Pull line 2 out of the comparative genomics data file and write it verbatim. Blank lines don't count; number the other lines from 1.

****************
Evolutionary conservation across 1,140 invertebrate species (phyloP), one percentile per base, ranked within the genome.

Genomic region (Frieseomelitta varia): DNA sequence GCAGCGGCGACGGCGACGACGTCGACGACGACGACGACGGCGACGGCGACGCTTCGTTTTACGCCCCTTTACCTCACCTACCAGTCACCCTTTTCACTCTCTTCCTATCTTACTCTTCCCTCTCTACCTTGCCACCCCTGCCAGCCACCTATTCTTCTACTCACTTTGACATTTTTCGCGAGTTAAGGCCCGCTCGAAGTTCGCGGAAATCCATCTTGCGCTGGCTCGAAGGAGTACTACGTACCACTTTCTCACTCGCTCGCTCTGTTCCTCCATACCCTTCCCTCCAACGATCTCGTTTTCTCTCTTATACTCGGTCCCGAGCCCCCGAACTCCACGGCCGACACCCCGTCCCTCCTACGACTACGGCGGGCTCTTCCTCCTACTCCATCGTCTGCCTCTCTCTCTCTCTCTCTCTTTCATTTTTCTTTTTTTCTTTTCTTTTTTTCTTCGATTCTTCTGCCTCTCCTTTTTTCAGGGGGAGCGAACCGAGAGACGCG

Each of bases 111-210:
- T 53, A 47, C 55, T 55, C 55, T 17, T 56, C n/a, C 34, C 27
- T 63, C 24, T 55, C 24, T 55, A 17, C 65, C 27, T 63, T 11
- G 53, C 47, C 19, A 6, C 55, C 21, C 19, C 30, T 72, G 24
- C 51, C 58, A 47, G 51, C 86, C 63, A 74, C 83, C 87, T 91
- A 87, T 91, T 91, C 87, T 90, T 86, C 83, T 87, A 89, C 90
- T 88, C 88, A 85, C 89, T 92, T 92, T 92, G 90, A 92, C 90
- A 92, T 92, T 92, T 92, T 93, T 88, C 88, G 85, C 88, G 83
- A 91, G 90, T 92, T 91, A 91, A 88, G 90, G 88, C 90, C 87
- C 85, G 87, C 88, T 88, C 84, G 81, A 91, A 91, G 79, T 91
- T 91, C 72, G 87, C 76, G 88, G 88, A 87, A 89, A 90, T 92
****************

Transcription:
Genomic region (Frieseomelitta varia): DNA sequence GCAGCGGCGACGGCGACGACGTCGACGACGACGACGACGGCGACGGCGACGCTTCGTTTTACGCCCCTTTACCTCACCTACCAGTCACCCTTTTCACTCTCTTCCTATCTTACTCTTCCCTCTCTACCTTGCCACCCCTGCCAGCCACCTATTCTTCTACTCACTTTGACATTTTTCGCGAGTTAAGGCCCGCTCGAAGTTCGCGGAAATCCATCTTGCGCTGGCTCGAAGGAGTACTACGTACCACTTTCTCACTCGCTCGCTCTGTTCCTCCATACCCTTCCCTCCAACGATCTCGTTTTCTCTCTTATACTCGGTCCCGAGCCCCCGAACTCCACGGCCGACACCCCGTCCCTCCTACGACTACGGCGGGCTCTTCCTCCTACTCCATCGTCTGCCTCTCTCTCTCTCTCTCTCTTTCATTTTTCTTTTTTTCTTTTCTTTTTTTCTTCGATTCTTCTGCCTCTCCTTTTTTCAGGGGGAGCGAACCGAGAGACGCG